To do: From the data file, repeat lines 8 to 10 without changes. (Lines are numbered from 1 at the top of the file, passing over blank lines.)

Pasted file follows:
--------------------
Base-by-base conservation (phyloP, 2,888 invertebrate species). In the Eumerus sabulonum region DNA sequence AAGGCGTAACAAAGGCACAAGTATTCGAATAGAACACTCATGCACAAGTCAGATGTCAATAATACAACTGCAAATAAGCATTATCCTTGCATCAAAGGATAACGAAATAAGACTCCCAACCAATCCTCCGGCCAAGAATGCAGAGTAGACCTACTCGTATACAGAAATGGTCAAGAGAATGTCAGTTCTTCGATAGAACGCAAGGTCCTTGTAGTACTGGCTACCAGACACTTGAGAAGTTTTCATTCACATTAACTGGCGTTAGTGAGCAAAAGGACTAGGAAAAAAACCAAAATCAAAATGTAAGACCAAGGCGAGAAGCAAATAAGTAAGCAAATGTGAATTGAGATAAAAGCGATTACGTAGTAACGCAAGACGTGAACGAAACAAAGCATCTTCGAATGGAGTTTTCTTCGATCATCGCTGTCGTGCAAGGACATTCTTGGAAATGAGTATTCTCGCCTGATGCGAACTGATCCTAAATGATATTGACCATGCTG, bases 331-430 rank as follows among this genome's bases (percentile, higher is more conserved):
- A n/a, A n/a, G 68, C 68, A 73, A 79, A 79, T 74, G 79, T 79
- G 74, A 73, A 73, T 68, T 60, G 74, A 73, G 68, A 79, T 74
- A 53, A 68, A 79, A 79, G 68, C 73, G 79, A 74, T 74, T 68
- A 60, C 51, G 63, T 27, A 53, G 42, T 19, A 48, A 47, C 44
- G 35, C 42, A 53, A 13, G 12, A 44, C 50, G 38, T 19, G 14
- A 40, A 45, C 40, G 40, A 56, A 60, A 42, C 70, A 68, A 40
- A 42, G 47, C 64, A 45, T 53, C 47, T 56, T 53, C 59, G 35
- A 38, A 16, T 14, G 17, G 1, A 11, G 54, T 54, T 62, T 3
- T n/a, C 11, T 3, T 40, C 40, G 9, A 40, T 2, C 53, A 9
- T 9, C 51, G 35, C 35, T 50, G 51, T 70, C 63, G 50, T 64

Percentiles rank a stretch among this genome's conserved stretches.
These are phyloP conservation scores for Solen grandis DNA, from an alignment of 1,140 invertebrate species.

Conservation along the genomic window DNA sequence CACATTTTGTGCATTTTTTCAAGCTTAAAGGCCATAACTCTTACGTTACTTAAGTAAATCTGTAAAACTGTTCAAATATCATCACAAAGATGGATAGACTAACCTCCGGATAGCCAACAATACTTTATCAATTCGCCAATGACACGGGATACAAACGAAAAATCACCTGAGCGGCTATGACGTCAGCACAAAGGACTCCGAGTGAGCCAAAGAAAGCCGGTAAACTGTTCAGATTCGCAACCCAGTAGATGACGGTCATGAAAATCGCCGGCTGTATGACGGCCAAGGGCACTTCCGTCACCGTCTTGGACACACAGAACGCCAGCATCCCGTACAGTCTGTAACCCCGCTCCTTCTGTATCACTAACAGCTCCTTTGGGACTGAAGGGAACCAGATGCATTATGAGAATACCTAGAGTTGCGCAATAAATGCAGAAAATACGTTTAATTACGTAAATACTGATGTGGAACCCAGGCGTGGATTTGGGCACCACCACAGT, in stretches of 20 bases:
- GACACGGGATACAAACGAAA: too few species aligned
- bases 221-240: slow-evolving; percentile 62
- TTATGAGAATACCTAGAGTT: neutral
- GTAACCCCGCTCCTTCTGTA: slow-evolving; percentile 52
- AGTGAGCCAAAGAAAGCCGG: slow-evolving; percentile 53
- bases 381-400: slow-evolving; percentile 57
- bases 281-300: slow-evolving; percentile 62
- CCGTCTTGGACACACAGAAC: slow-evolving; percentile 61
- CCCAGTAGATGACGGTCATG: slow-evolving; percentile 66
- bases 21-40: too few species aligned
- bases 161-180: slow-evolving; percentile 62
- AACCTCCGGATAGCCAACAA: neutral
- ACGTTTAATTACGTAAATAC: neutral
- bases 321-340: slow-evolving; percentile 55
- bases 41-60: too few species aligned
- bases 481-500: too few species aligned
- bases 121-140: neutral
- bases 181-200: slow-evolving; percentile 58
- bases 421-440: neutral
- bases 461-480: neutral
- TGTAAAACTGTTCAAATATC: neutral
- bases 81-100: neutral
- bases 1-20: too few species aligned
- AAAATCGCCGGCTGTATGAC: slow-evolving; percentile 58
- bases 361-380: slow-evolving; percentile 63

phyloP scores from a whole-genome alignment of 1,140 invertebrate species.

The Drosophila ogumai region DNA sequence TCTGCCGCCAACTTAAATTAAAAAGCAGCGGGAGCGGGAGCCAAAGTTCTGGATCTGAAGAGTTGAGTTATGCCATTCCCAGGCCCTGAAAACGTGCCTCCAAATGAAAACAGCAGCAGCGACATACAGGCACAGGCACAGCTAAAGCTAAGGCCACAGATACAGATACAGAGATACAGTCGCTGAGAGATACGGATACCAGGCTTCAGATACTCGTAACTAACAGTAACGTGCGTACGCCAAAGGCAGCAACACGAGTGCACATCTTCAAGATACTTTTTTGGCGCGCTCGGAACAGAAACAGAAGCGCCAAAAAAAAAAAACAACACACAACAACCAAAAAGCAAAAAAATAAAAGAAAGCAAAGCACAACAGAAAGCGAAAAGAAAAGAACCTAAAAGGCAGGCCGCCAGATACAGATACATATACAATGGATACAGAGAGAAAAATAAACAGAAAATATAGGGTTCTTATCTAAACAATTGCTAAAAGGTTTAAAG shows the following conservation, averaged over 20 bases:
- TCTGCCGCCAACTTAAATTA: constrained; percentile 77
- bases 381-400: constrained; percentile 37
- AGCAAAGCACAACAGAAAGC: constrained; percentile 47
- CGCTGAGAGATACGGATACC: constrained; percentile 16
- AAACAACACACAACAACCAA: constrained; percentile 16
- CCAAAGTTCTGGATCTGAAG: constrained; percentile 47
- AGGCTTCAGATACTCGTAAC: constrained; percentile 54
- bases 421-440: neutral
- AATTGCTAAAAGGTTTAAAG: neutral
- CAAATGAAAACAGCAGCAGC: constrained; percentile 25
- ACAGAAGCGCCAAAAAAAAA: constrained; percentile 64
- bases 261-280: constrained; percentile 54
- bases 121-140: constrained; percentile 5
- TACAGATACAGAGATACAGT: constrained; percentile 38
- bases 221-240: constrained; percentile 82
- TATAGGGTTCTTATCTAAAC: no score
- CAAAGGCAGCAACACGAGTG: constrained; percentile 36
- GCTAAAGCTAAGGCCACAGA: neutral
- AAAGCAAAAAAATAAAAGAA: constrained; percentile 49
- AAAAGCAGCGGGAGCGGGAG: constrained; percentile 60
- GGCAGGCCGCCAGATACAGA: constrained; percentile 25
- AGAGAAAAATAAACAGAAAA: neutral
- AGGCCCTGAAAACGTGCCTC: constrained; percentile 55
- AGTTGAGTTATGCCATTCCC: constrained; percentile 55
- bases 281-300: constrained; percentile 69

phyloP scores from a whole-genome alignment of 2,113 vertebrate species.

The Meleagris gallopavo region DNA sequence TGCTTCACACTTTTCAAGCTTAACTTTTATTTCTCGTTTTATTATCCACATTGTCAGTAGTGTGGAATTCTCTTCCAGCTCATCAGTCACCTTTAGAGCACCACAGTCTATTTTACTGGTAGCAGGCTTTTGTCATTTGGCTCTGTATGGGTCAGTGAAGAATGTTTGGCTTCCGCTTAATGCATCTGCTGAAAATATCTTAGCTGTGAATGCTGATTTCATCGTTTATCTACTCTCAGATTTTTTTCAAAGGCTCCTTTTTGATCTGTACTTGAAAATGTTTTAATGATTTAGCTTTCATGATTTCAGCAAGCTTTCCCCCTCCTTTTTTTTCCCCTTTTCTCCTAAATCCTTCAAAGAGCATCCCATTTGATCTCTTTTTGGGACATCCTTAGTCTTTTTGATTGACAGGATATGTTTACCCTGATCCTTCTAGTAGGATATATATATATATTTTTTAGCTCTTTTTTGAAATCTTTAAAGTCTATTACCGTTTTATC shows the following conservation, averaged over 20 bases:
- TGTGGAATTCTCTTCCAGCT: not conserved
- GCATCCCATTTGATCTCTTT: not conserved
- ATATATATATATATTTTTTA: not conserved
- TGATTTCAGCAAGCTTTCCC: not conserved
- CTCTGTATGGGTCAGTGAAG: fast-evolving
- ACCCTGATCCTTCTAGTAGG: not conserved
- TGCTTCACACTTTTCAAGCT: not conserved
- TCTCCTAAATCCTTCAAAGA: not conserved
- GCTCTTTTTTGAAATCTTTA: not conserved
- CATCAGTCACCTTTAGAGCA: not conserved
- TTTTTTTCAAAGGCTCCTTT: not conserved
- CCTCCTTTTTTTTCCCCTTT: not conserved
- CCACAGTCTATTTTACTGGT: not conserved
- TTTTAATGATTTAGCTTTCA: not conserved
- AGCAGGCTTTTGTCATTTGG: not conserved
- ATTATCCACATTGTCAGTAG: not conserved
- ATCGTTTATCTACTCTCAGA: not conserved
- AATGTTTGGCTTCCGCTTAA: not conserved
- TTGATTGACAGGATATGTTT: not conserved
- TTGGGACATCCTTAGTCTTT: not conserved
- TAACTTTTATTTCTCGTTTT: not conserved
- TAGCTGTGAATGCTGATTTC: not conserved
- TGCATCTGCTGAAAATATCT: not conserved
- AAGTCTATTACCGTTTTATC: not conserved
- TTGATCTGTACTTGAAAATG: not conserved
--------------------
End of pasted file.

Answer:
- A 42, G 47, C 64, A 45, T 53, C 47, T 56, T 53, C 59, G 35
- A 38, A 16, T 14, G 17, G 1, A 11, G 54, T 54, T 62, T 3
- T n/a, C 11, T 3, T 40, C 40, G 9, A 40, T 2, C 53, A 9